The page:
In this article, we are going to look at a brief overview of the five young Nigerians named among the top-performing Black students in the United Kingdom. Rising Stars, an annual publication that selects top students in the UK, recently published a list of the top ten brilliant black students in the UK.
Here are the five young Nigerians among those on the list.
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The Five Young Nigerians Listed Among the UK’s Top-Performing Black Students
1. Segun Afolaranmi
Segun Afolaranmi was raised in Lagos. His parents are Petty traders. Segun is not only knowledgeable about books, but he is also an excellent public speaker.
Following secondary school, he completed his A-Levels in biology, physics, and chemistry, earning straight distinctions and admission to the University of Ibadan. He received over 30 awards for his achievements during high school graduation. He is the co-founder of The Ganglion Initiative, a youth-focused organization.
He later received a Clarendon scholarship to the University of Oxford for his master’s degree. He is currently pursuing a doctorate in cancer immunology at the University of Cambridge.
2. Folu Ogunyeye
Folu Ogunyeye is another Nigerian ranked among the top-performing Black students in the United Kingdom. He studied at the University of Cambridge from 2018 to 2021. Folu was a mentor to students who desired to attend Cambridge when she was there. So far, all her mentees have received offers from the University of Cambridge.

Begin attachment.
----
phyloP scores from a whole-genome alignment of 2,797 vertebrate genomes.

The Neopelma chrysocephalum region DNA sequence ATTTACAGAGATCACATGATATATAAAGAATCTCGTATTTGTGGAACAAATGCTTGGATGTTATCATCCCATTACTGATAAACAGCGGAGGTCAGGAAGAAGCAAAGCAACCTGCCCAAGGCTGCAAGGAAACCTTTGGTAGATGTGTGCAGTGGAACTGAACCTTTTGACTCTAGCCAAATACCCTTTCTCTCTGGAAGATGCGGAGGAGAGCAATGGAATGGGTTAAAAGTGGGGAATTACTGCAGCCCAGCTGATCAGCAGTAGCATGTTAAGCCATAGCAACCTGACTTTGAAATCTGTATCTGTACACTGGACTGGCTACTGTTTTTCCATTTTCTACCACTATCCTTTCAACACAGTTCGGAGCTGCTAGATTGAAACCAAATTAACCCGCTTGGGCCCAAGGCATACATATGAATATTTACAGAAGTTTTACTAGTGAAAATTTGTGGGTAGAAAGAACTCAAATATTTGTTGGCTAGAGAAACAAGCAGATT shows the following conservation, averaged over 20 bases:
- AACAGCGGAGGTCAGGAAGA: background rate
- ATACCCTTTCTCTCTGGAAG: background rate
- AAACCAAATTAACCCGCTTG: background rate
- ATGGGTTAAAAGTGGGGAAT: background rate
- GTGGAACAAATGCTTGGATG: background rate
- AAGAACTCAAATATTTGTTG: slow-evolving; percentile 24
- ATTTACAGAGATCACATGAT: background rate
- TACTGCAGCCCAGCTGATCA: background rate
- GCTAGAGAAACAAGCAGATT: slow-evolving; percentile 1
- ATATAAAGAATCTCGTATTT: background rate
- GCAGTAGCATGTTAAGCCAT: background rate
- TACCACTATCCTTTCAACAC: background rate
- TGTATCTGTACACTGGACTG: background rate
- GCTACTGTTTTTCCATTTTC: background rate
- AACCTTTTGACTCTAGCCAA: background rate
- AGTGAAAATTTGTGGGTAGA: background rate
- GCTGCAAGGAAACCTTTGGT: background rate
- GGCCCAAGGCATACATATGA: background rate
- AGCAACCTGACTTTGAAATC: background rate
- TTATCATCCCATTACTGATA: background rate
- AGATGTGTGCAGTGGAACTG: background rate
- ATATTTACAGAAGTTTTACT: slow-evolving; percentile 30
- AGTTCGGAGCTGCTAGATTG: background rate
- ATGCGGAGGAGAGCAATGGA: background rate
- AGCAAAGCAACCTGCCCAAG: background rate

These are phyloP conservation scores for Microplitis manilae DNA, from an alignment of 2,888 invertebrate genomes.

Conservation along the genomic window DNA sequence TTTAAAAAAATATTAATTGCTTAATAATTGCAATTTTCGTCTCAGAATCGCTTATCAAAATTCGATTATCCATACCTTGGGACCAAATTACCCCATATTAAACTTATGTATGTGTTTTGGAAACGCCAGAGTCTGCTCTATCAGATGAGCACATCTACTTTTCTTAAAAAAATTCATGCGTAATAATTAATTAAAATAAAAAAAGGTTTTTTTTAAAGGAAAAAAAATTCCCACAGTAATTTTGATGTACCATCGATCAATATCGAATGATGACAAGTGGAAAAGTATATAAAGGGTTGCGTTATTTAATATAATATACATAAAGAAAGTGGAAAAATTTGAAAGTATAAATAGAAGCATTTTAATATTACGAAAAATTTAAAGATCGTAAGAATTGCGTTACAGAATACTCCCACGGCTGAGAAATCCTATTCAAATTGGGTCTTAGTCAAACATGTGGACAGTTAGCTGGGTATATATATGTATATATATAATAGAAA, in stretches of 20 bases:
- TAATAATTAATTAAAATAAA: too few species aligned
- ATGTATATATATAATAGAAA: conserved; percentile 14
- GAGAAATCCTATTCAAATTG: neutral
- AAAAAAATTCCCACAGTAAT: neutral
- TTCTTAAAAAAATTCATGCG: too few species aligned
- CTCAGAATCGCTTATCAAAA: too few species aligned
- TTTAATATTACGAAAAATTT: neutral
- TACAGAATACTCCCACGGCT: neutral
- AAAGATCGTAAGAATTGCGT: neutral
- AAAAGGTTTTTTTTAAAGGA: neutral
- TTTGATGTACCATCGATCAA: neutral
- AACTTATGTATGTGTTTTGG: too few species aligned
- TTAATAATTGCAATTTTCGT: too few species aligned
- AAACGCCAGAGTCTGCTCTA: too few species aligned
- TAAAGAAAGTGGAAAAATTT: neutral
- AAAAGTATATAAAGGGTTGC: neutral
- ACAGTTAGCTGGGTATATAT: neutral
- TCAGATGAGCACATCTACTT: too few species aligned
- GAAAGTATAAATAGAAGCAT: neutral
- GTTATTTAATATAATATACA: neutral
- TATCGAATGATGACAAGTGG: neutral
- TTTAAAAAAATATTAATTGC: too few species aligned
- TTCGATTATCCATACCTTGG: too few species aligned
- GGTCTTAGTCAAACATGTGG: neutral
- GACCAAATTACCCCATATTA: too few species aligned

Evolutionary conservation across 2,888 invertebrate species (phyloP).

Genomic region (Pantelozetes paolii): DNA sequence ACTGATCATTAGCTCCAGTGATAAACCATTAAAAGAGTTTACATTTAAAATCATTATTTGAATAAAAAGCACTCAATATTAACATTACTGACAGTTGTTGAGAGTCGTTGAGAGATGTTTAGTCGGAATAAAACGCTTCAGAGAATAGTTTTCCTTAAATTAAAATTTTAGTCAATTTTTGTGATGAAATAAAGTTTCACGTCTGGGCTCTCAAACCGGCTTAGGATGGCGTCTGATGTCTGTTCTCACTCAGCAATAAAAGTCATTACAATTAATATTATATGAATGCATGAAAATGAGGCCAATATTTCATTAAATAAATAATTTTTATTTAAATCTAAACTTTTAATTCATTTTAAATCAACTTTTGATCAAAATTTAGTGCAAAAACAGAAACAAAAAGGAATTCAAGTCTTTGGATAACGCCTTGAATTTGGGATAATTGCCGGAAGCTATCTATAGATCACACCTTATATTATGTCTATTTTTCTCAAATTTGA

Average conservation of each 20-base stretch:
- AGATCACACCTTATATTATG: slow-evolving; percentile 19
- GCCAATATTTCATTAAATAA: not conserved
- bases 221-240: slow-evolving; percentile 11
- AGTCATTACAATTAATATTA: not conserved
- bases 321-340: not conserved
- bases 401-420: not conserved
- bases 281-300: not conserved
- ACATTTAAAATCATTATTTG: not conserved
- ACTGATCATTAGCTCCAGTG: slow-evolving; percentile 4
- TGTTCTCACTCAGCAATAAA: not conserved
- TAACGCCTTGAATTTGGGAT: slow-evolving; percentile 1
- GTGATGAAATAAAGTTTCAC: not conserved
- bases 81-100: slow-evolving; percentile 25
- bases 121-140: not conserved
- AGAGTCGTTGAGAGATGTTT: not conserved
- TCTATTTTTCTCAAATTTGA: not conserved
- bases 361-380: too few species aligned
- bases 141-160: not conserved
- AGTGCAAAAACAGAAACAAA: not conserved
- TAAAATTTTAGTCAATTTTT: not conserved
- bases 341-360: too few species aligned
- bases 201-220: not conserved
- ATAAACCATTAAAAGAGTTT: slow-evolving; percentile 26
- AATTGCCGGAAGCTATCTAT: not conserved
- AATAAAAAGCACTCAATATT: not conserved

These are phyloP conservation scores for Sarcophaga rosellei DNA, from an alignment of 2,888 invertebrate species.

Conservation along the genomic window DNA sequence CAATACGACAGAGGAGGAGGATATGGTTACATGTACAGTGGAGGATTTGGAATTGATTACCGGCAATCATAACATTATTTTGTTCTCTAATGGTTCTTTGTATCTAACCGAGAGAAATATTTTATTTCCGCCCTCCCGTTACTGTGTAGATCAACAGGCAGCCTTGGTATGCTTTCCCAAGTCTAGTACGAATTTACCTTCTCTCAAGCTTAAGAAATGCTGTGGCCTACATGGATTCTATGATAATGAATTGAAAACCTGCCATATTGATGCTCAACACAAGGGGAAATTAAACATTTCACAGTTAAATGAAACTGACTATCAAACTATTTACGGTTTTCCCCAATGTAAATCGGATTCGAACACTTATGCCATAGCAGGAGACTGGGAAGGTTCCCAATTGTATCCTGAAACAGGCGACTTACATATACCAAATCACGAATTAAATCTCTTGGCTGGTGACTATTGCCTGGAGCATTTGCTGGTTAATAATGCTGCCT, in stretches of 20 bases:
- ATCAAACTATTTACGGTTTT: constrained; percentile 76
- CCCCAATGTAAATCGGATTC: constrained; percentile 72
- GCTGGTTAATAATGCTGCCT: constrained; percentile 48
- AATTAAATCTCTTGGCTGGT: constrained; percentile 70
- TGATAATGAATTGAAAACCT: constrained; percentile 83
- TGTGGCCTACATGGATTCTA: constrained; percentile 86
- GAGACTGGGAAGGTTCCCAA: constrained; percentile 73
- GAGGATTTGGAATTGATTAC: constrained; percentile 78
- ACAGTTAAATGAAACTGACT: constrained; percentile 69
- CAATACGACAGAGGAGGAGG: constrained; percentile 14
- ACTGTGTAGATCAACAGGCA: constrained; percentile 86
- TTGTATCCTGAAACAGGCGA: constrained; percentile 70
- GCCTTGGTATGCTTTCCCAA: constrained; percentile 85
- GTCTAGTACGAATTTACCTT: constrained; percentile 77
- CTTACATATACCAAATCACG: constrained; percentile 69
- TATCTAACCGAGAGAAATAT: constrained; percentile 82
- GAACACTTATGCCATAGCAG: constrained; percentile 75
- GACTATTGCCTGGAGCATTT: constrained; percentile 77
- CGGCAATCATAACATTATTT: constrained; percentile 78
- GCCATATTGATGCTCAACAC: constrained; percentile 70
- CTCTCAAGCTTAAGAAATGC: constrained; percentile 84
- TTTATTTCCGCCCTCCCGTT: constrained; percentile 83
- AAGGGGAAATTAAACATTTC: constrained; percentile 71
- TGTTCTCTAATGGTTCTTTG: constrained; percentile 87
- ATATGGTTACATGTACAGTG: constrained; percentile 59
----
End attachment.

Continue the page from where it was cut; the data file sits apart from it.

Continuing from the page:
Despite her family’s financial difficulties, she was strong enough to balance work and schooling. The lady received multiple A-level distinctions, earning her a place at the University of Cambridge. She is currently the CEO of Vamos Careers, with a team of six employees, at the time of writing this article.
Working hard pays off; don’t limit your potential. Don’t let your parents’ and family’s financial incapacity restrict you. You can do it!
3. Hope Oloye
Hope Oloye is a doctoral student specializing in the Ecological Study of the Brain at the University College London. Hope Oloye was a bright child. Her drive to succeed began at 13 when she attended a neuroscience lecture at University College London.
That lecture sparked her interest in neuroscience, and it’s no surprise that she went on to study it at the University of Oxford. She was one of 300 chosen for New York University’s highly coveted, fully funded Junior Research Fellowship.
Dear reader, if you can dream it, you can achieve it. Don’t allow anything to limit how successful you can be in your dreams. No! Not even your current predicament. If you have a dream and work hard to pursue it, you will definitely succeed.
4. Khadija Owusu
Khadija Owusu grew up in the United Kingdom. Michelle Obama, the then-American first lady, invited her to the White House in March 2012 for the outstanding article she had published about her mother.
She co-founded Melanin Medics when she was in her 3rd year at the University of London. The organization’s goal was to give black and Caribbean medical students a stronger voice. The British Medical Association later donated £20,000 to the organization.
5. Nwangele Godwin Chukwuemeka
Emeka came from an average family. He received his first degree from the University of Nigeria, Nsukka (UNN), where he later graduated as the best student.
After a thread of significant achievements, he was named a Rhodes Scholar and went on to complete his master’s degree in energy systems at the University of Oxford. He is currently pursuing a DPhil in Engineering Sciences at Oxford to examine novel renewable power plant technologies to generate energy and availability to underserved areas while mitigating climate change.
He also established the Coal City Fellowship in collaboration with the Enugu State Scholarship Board.